The construction of a reliable perceptual texture space is demonstrated, which can be used as a yardstick for assessing the perceptual consistency of computational features and similarity measurements.
Suitability of Texture Analysis Methods for Perceptual Texture
Image texture analysis has been widely used as object recognition methods in the field of computer vision. Most features extracted from conventional texture analysis metrics, however, were found


Computer identification of textured visual scenes
The work deals with computer analysis of textured outdoor scenes involving grass, trees, water and clouds using a sheaf-theoretical model which formalizes the operation of pasting local structure into global structure over a region.
Edge and Curve Detection for Visual Scene Analysis
Simple sets of parallel operations are described which can be used to detect texture edges, "spots," and "streaks" in digitized pictures and it is shown that a composite output is constructed in which edges between differently textured regions are detected, and isolated objects are also detected, but the objects composing the textures are ignored.
Textural Boundary Analysis
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  • Mathematics
    IEEE Transactions on Computers
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A procedure is demonstrated for locating textural boundaries in the digital image representation of a natural scene by development of an edge operator capable of integrating multiple textural features into a single boundary determination.
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    IRE Trans. Inf. Theory
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The condition for discrimination was found to be based primarily on clusters or lines formed by proximate points of uniform brightness, and a similar rule of connectivity with hue replacing brightness was obtained by using varicolored dots of equal subjective brightness.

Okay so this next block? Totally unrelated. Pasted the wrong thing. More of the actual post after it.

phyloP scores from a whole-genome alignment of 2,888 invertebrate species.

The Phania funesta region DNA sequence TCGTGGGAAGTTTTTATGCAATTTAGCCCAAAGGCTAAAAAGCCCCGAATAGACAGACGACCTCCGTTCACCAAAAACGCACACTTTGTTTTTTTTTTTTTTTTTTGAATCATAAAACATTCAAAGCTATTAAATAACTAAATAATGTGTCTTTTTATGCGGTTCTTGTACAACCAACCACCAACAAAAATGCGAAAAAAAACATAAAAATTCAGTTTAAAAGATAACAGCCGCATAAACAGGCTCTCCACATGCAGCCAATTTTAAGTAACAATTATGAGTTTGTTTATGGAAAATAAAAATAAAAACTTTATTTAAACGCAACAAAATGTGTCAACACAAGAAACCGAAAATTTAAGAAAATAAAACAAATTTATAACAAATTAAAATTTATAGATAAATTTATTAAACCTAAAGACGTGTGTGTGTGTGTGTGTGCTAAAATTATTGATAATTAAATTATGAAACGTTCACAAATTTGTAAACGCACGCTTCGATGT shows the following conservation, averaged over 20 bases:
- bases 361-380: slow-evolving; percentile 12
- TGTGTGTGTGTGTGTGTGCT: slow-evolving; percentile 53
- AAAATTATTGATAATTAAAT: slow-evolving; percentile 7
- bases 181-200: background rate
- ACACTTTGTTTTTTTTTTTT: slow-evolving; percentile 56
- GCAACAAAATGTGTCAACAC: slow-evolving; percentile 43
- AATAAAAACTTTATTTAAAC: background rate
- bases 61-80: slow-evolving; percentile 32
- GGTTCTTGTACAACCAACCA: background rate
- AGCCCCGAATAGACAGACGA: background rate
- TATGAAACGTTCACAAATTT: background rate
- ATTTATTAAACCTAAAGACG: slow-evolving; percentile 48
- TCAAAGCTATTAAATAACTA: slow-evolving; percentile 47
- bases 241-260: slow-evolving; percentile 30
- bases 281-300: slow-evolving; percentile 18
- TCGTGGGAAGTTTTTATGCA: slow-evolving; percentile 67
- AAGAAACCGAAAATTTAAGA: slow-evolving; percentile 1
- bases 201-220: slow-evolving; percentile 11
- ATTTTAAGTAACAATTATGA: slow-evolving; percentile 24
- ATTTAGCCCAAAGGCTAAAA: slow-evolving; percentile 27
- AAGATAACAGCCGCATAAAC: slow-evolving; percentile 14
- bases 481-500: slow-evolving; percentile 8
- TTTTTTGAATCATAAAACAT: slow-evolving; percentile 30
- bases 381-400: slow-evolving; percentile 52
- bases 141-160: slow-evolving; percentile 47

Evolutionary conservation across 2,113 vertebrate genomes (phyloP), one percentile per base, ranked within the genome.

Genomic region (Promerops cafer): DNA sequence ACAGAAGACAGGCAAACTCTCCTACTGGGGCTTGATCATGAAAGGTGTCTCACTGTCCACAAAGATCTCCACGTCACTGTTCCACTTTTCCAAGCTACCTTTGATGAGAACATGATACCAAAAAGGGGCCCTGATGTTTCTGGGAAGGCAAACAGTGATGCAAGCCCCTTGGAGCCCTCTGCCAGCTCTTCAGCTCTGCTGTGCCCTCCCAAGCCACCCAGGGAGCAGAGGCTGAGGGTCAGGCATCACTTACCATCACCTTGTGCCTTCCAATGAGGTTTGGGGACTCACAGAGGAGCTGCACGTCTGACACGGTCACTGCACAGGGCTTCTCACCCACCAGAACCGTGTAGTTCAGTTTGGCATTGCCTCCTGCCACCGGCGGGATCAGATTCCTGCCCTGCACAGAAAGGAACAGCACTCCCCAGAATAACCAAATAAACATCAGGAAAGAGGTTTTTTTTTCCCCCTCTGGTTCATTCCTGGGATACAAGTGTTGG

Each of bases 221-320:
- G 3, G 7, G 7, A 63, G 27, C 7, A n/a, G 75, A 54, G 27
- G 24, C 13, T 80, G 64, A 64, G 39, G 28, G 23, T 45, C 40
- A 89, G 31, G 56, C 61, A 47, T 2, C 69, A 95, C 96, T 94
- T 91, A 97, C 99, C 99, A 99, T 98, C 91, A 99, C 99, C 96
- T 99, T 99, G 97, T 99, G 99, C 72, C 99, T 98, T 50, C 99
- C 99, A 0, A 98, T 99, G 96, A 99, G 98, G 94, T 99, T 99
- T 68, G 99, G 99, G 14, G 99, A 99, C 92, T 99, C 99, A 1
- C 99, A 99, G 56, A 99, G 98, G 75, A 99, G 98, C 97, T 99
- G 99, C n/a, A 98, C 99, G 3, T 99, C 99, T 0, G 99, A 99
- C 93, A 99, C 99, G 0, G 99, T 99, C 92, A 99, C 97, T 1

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The results obtained indicate that the SGLDM is the most powerful algorithm of the four considered, and that the GLDM is more powerful than the PSM.
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This work deals with computer analysis of textured surfaces with descriptions of textures formalized from natural language descriptions obtained from the directional and non-directional components of the Fourier transform power spectrum.
Region Extraction by Averaging and Thresholding
Regions in a picture that differ texturally from their surroundings can often be extracted by 1) applying a local operation to every point of the picture, 2) averaging the results, and 3)
A structural analyzer for a class of textures
Textural Features for Image Classification
These results indicate that the easily computable textural features based on gray-tone spatial dependancies probably have a general applicability for a wide variety of image-classification applications.
Visual texture analysis
Differentiation between the coarsenesses of samples of a given texture may be successfully effected using any of the following measures: (1) Amount of edge per unit area, (2) Self-match (as measured